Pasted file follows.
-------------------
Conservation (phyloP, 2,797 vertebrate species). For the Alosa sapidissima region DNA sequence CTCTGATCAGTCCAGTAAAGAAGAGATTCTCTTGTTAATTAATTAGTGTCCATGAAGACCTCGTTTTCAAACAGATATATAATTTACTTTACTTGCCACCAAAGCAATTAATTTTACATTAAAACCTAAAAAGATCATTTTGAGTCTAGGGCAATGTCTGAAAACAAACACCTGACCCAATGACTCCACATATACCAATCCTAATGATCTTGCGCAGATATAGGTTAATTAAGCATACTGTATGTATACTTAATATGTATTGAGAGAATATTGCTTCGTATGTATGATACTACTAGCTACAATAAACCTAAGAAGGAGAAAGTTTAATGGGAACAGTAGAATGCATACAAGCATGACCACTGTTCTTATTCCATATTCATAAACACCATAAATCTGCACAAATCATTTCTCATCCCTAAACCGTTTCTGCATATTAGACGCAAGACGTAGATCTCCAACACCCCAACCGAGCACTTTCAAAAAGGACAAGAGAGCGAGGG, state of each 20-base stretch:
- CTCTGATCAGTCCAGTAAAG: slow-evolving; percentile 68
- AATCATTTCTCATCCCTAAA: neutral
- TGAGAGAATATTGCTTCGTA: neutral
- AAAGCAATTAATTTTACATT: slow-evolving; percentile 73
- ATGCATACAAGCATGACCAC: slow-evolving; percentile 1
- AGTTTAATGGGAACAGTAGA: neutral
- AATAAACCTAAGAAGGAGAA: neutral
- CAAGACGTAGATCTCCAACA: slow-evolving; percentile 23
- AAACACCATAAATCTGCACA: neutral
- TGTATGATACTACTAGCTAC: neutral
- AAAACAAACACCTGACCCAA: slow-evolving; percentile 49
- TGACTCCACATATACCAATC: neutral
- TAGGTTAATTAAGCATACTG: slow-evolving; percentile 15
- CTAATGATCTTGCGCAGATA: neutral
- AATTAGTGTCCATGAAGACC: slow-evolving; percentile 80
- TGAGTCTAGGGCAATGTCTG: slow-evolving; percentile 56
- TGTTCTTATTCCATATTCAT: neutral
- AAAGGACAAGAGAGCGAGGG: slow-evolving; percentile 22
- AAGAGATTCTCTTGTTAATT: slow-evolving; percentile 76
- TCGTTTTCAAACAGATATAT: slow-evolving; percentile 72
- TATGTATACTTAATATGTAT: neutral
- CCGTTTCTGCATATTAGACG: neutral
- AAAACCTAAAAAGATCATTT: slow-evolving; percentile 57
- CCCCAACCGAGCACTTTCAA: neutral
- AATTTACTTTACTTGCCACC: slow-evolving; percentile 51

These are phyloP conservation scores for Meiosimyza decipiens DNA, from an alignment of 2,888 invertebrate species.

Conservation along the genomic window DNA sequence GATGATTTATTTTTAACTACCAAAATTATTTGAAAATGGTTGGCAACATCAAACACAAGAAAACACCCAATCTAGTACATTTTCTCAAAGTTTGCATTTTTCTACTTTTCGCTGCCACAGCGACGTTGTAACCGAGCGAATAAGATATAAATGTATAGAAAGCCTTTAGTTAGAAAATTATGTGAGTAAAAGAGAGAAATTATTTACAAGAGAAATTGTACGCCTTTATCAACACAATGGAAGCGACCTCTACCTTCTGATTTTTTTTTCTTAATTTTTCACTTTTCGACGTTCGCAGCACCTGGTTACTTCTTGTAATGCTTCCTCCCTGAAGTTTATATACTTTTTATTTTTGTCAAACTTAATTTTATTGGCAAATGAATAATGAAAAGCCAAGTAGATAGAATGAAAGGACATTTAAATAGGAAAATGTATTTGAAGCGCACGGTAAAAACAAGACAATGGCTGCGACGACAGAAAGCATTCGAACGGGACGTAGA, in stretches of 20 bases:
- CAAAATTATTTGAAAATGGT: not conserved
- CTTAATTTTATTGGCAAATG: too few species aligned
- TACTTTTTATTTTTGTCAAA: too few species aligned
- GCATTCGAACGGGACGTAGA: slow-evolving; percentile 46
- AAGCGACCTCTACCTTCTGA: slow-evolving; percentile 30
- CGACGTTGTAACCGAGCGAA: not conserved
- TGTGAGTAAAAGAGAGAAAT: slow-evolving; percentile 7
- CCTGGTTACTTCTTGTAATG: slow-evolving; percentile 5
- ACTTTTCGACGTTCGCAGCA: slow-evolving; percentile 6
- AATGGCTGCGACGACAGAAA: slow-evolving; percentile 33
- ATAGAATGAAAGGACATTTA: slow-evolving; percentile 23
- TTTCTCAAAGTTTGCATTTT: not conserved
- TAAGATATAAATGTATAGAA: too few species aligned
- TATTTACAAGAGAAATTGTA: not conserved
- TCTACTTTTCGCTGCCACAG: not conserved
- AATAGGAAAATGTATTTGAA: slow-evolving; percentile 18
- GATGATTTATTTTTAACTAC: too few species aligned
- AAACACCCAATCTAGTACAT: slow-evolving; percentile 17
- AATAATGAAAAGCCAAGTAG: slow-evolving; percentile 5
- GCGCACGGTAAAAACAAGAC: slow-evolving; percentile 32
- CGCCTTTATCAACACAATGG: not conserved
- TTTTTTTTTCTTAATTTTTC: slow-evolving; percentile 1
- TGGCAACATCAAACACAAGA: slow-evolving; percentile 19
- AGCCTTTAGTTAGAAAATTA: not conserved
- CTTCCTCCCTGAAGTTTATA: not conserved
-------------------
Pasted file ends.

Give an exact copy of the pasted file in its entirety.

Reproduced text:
Conservation (phyloP, 2,797 vertebrate species). For the Alosa sapidissima region DNA sequence CTCTGATCAGTCCAGTAAAGAAGAGATTCTCTTGTTAATTAATTAGTGTCCATGAAGACCTCGTTTTCAAACAGATATATAATTTACTTTACTTGCCACCAAAGCAATTAATTTTACATTAAAACCTAAAAAGATCATTTTGAGTCTAGGGCAATGTCTGAAAACAAACACCTGACCCAATGACTCCACATATACCAATCCTAATGATCTTGCGCAGATATAGGTTAATTAAGCATACTGTATGTATACTTAATATGTATTGAGAGAATATTGCTTCGTATGTATGATACTACTAGCTACAATAAACCTAAGAAGGAGAAAGTTTAATGGGAACAGTAGAATGCATACAAGCATGACCACTGTTCTTATTCCATATTCATAAACACCATAAATCTGCACAAATCATTTCTCATCCCTAAACCGTTTCTGCATATTAGACGCAAGACGTAGATCTCCAACACCCCAACCGAGCACTTTCAAAAAGGACAAGAGAGCGAGGG, state of each 20-base stretch:
- CTCTGATCAGTCCAGTAAAG: slow-evolving; percentile 68
- AATCATTTCTCATCCCTAAA: neutral
- TGAGAGAATATTGCTTCGTA: neutral
- AAAGCAATTAATTTTACATT: slow-evolving; percentile 73
- ATGCATACAAGCATGACCAC: slow-evolving; percentile 1
- AGTTTAATGGGAACAGTAGA: neutral
- AATAAACCTAAGAAGGAGAA: neutral
- CAAGACGTAGATCTCCAACA: slow-evolving; percentile 23
- AAACACCATAAATCTGCACA: neutral
- TGTATGATACTACTAGCTAC: neutral
- AAAACAAACACCTGACCCAA: slow-evolving; percentile 49
- TGACTCCACATATACCAATC: neutral
- TAGGTTAATTAAGCATACTG: slow-evolving; percentile 15
- CTAATGATCTTGCGCAGATA: neutral
- AATTAGTGTCCATGAAGACC: slow-evolving; percentile 80
- TGAGTCTAGGGCAATGTCTG: slow-evolving; percentile 56
- TGTTCTTATTCCATATTCAT: neutral
- AAAGGACAAGAGAGCGAGGG: slow-evolving; percentile 22
- AAGAGATTCTCTTGTTAATT: slow-evolving; percentile 76
- TCGTTTTCAAACAGATATAT: slow-evolving; percentile 72
- TATGTATACTTAATATGTAT: neutral
- CCGTTTCTGCATATTAGACG: neutral
- AAAACCTAAAAAGATCATTT: slow-evolving; percentile 57
- CCCCAACCGAGCACTTTCAA: neutral
- AATTTACTTTACTTGCCACC: slow-evolving; percentile 51

These are phyloP conservation scores for Meiosimyza decipiens DNA, from an alignment of 2,888 invertebrate species.

Conservation along the genomic window DNA sequence GATGATTTATTTTTAACTACCAAAATTATTTGAAAATGGTTGGCAACATCAAACACAAGAAAACACCCAATCTAGTACATTTTCTCAAAGTTTGCATTTTTCTACTTTTCGCTGCCACAGCGACGTTGTAACCGAGCGAATAAGATATAAATGTATAGAAAGCCTTTAGTTAGAAAATTATGTGAGTAAAAGAGAGAAATTATTTACAAGAGAAATTGTACGCCTTTATCAACACAATGGAAGCGACCTCTACCTTCTGATTTTTTTTTCTTAATTTTTCACTTTTCGACGTTCGCAGCACCTGGTTACTTCTTGTAATGCTTCCTCCCTGAAGTTTATATACTTTTTATTTTTGTCAAACTTAATTTTATTGGCAAATGAATAATGAAAAGCCAAGTAGATAGAATGAAAGGACATTTAAATAGGAAAATGTATTTGAAGCGCACGGTAAAAACAAGACAATGGCTGCGACGACAGAAAGCATTCGAACGGGACGTAGA, in stretches of 20 bases:
- CAAAATTATTTGAAAATGGT: not conserved
- CTTAATTTTATTGGCAAATG: too few species aligned
- TACTTTTTATTTTTGTCAAA: too few species aligned
- GCATTCGAACGGGACGTAGA: slow-evolving; percentile 46
- AAGCGACCTCTACCTTCTGA: slow-evolving; percentile 30
- CGACGTTGTAACCGAGCGAA: not conserved
- TGTGAGTAAAAGAGAGAAAT: slow-evolving; percentile 7
- CCTGGTTACTTCTTGTAATG: slow-evolving; percentile 5
- ACTTTTCGACGTTCGCAGCA: slow-evolving; percentile 6
- AATGGCTGCGACGACAGAAA: slow-evolving; percentile 33
- ATAGAATGAAAGGACATTTA: slow-evolving; percentile 23
- TTTCTCAAAGTTTGCATTTT: not conserved
- TAAGATATAAATGTATAGAA: too few species aligned
- TATTTACAAGAGAAATTGTA: not conserved
- TCTACTTTTCGCTGCCACAG: not conserved
- AATAGGAAAATGTATTTGAA: slow-evolving; percentile 18
- GATGATTTATTTTTAACTAC: too few species aligned
- AAACACCCAATCTAGTACAT: slow-evolving; percentile 17
- AATAATGAAAAGCCAAGTAG: slow-evolving; percentile 5
- GCGCACGGTAAAAACAAGAC: slow-evolving; percentile 32
- CGCCTTTATCAACACAATGG: not conserved
- TTTTTTTTTCTTAATTTTTC: slow-evolving; percentile 1
- TGGCAACATCAAACACAAGA: slow-evolving; percentile 19
- AGCCTTTAGTTAGAAAATTA: not conserved
- CTTCCTCCCTGAAGTTTATA: not conserved